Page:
According to a new white paper series launched this week by one of the world’s leading design, engineering and project management consultancies, Atkins, there is an urgent need to understand the full impact of connected and autonomous vehicles (CAVs) on cities around the world, and to invest in adapted infrastructure now.
Atkins is part of the Venturer project, which is trialing autonomous vehicles to explore the feasibility of driverless cars in the UK. Members of the Atkins Fellowship from across the world are meeting this week with clients and government in a technical conference to discuss the future of cities and how they will be impacted by the advent of CAVs. The event, part of a broader Intelligent Mobility week, will analyze the topic around four key themes. The company says the challenge is to bring all major stakeholders together to agree priorities, and find a universal platform and approach that could underpin all future work. The research suggests that discussion should focus on four main areas:
Infrastructure What action should we take now to ensure that current infrastructure is adapted and future upgrades are fit for purpose to accommodate CAVs and enable economic growth?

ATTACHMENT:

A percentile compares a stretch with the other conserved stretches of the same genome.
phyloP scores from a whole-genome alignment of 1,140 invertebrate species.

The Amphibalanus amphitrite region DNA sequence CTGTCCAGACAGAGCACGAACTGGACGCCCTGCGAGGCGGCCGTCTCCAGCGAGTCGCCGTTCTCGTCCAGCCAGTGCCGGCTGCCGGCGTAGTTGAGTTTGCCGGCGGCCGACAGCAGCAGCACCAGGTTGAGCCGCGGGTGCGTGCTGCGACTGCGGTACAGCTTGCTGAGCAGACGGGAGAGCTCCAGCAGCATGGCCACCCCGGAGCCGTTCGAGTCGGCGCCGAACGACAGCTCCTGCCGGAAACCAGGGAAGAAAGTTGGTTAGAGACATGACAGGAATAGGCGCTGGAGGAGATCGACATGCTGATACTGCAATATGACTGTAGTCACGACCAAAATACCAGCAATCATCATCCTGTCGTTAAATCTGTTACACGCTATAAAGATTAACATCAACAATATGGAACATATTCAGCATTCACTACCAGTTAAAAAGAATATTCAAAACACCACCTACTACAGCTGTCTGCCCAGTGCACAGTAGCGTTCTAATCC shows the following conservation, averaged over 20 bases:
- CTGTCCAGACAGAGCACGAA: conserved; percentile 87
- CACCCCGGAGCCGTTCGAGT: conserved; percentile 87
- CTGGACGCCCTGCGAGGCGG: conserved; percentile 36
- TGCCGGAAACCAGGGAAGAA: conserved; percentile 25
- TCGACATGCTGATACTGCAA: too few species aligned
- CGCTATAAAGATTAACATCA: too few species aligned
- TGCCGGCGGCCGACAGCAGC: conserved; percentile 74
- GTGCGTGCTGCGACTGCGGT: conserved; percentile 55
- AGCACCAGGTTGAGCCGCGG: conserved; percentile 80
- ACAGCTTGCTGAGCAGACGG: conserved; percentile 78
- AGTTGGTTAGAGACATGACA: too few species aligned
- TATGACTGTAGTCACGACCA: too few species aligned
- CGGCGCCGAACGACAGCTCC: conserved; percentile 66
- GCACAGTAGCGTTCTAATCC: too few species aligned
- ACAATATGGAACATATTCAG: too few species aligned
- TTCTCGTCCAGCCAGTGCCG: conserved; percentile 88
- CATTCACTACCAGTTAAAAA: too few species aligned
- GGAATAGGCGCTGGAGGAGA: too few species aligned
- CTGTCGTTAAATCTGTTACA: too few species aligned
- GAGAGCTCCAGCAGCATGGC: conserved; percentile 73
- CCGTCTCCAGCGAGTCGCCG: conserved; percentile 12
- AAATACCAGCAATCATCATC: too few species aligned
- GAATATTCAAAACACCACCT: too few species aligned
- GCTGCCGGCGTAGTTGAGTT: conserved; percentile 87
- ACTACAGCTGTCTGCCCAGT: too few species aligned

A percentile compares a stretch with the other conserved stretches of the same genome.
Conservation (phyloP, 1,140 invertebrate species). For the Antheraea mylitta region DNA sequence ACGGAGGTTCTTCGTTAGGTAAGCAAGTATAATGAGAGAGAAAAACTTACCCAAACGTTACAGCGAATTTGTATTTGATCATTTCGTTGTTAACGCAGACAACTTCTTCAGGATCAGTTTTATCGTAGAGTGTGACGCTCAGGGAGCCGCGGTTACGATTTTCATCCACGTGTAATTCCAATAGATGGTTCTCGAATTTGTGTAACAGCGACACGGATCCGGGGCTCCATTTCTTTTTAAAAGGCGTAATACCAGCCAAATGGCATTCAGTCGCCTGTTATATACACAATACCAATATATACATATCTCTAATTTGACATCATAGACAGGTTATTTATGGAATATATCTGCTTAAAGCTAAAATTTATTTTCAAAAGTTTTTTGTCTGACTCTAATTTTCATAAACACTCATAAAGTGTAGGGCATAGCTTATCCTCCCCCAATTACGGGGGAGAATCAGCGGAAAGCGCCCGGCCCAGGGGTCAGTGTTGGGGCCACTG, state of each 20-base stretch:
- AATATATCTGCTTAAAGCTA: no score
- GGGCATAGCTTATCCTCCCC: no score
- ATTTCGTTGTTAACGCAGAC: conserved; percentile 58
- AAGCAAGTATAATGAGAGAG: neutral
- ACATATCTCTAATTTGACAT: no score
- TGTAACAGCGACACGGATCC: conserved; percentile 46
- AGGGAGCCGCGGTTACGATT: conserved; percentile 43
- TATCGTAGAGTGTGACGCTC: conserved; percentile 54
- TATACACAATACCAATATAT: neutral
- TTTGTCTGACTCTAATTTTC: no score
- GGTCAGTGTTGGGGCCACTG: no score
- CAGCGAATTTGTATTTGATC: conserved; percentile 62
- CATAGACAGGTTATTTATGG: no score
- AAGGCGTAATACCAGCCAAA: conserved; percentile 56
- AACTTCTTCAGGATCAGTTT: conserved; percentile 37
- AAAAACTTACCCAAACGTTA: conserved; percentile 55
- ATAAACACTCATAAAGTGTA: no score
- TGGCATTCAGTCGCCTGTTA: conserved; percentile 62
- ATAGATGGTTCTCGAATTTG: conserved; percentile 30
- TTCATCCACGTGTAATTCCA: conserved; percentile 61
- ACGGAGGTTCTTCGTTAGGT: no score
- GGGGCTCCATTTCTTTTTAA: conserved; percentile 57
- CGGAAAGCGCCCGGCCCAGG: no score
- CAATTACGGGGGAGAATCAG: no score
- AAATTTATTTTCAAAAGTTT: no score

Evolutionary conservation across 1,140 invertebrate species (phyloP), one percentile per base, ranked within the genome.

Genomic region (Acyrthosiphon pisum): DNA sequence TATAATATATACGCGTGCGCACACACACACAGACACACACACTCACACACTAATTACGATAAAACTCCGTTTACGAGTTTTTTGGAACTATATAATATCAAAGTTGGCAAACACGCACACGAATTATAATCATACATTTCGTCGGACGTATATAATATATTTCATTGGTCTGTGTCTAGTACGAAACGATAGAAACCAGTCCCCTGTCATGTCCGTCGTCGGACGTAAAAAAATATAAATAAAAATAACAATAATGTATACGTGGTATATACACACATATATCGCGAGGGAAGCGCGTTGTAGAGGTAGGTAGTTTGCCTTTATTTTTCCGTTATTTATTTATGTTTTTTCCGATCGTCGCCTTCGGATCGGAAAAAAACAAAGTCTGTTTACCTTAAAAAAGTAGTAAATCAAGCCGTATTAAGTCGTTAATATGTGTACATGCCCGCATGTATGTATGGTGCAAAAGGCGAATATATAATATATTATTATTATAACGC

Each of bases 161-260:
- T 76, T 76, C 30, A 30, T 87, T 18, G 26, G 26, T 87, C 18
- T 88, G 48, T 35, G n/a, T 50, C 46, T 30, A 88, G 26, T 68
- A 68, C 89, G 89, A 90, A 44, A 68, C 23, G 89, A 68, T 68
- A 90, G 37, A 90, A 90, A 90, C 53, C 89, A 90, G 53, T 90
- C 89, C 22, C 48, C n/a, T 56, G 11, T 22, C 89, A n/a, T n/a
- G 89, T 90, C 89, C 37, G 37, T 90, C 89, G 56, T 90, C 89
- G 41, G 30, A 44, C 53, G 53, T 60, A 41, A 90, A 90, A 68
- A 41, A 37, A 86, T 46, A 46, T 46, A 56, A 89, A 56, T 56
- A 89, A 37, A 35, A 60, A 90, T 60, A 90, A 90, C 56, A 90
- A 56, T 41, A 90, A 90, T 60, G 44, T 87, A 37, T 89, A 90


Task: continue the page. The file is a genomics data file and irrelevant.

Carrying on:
Energy How can CAVs help to meet the energy challenges of the future? A sharp rise in the number of electric vehicles on the road could lead to increased demand on the grid at peak times. Could CAVs help find a balance?
Data What challenges do we need to overcome to turn CAV-generated data into information and valuable insight that will help network and city operators maximize efficiency and drive improvement across our transport network?
Public perception Are CAVs being designed with people in mind and will this new technology make a positive difference to our lives?
“It is no longer a question of ‘if’ CAVs will be on our roads, it is ‘when’,” stated Neil Thomas, Atkins’s technical director. “Greater connectivity and autonomy will have a profound impact on our road, energy and communication networks. We need to determine what upgrades will be required to make our existing infrastructure smarter, and what basic principles need to be adhered to in all future design. We have the technical skills and knowledge to do this. What we’re missing is a single vision of the future and the unified approach required to realize it.”
Lila Tachtsi, Atkins’s Fellow and director for transport asset management, said, “As we connect CAVs with our city infrastructure, we must recognize that the challenge is not just about technology, about data, about the user, not just about infrastructure it is about getting them to work all together. Change is being driven by the need to plan for rapid urbanization, meet ambitious carbon reduction targets, and by the shift in the way people engage with services. We’re already moving toward a more connected future. We need to maintain that momentum by encouraging authorities and providers to work together to maximize the opportunities, and to take action now.”